Besides developing our own tools, citizen science projects and participatory experiments collaborating with researchers and citizens, the group has coordinated “Socientize”. This project proposed useful policy recommendations as an input for the strategy for Citizen or Public engagement in European science research activities in Horizon 2020. All these proposals are included in the White Paper on Citizen Science for Europe. Several Commission services (including DGs CONNECT, RTD and the JRC) are using this Paper as a reference document.
1.- White Paper on Citizen Science for Europe.
2.- Socientize Consortium 2013. Green Paper on Citizen Science — Citizen Science for Europe: Towards a better society of empowered citizens and enhanced research, November, 2013.
3.- Cell Spotting: Educational and Motivational Outcomes of Cell Biology Citizen Science Project in the Classroom. Cândida G. Silva, António Monteiro, Caroline Manahl, Eduardo Lostal, Teresa Holocher-Ertl, Nazareno Andrade, Francisco Brasileiro, Paulo Gama Mota, Fermín Serrano Sanz, José A. Carrodeguas, Rui M. M. Brito (2015). JCOM – Journal of Science Communication – “Citizen Science” Special Issue (accepted for publication).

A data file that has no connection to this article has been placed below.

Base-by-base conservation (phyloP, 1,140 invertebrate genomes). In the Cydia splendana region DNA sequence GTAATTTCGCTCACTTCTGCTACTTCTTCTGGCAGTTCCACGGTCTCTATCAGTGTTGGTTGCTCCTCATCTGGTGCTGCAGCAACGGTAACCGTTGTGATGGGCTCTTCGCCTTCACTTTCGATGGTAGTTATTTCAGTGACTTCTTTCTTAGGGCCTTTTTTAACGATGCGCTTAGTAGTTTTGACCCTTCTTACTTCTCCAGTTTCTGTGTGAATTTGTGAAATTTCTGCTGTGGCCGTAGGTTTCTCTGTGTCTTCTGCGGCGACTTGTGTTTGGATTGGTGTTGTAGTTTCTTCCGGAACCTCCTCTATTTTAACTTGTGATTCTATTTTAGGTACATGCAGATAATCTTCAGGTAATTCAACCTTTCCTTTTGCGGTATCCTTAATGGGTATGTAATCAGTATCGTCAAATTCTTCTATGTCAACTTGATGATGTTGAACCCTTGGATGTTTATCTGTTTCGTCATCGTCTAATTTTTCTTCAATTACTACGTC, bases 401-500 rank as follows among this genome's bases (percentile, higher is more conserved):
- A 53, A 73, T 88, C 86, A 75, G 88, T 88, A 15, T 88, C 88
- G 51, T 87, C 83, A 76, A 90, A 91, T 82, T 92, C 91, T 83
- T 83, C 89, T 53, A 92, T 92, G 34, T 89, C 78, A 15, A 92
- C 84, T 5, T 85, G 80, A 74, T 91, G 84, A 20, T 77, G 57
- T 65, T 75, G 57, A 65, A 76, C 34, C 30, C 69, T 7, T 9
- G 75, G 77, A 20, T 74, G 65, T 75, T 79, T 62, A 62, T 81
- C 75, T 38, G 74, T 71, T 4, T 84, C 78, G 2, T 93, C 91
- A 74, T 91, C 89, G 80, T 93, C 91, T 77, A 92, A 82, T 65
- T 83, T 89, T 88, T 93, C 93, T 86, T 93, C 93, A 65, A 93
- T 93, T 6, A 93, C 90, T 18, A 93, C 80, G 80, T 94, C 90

4.- SOCIENTIZE participatory experiments, dissemination and networking activities in perspective. Cândida G. Silva, Rui M. M. Brito, António Monteiro, José A. Farias Leal, Adabriand Furtado, Nazareno Andrade, Francisco Brasileiro, Paulo Gama Mota, Caroline Manahl, Teresa Holocher-Ertl, Manuel Pérez Alconchel, Eduardo Lostal Lanza, Carlos Val Gáscon, Francisco Sanz, Fermín Serrano Sanz (2014). Human Computation 1 (2), pp. 119-135.
5.- A Performance/Cost Evaluation for a GPU-Based Drug Discovery Application on Volunteer Computing. D. GUERRERO, Ginés; IMBERNON, Baldomero; PEREZ-SANCHEZ, Horacio; SANZ, Francisco; GARCIA, José M. and CECILIA José M. (2014). BioMed Research International Volume 2014 (2014), Article ID 474219.
6.- Adsorption of probe molecules in pillared interlayered clays: Experiment and computer simulation. A. Gallardo, J.M. Guil, E. Lomba, N.G. Almarza, S.J. Khatib, C. Cabrillo, A. Sanz, y J. Pires (2014). Journal of Chemical Physics 140, 224701.
7.- Heterogeneous networks do not promote cooperation when humans play a Prisoner’s Dilemma. GRACIA LAZÁRO, Carlos, FERRER, Alfredo, RUIZ, Gonzalo, TARANCÓN, Alfonso, CUESTA, José A., SÁNCHEZ, Ángel, MORENO, Yamir (2012). PNAS 109(32), pp. 12922–12926.
8.- Technical Note: An algorithm to calculate the tissue phantom ratio from depth dose in radiosurgery. RAMOS GARCÍA, Luis Isaac, ALMANSA,, Julio F. Medical Phisics, vol. 38, issue 5 (April 2011).
9.- Toward the Discovery of Functional Transthyretin Amyloid Inhibitors: Application of Virtual Screening Methods. SIMõES, Carlos J.V., MUKHERJEE, Trishna, BRITO, Rui M. M., JACKSON, Richard M. (2010). J. Chem. Inf. Model. 50 (10), pp 1806–1820.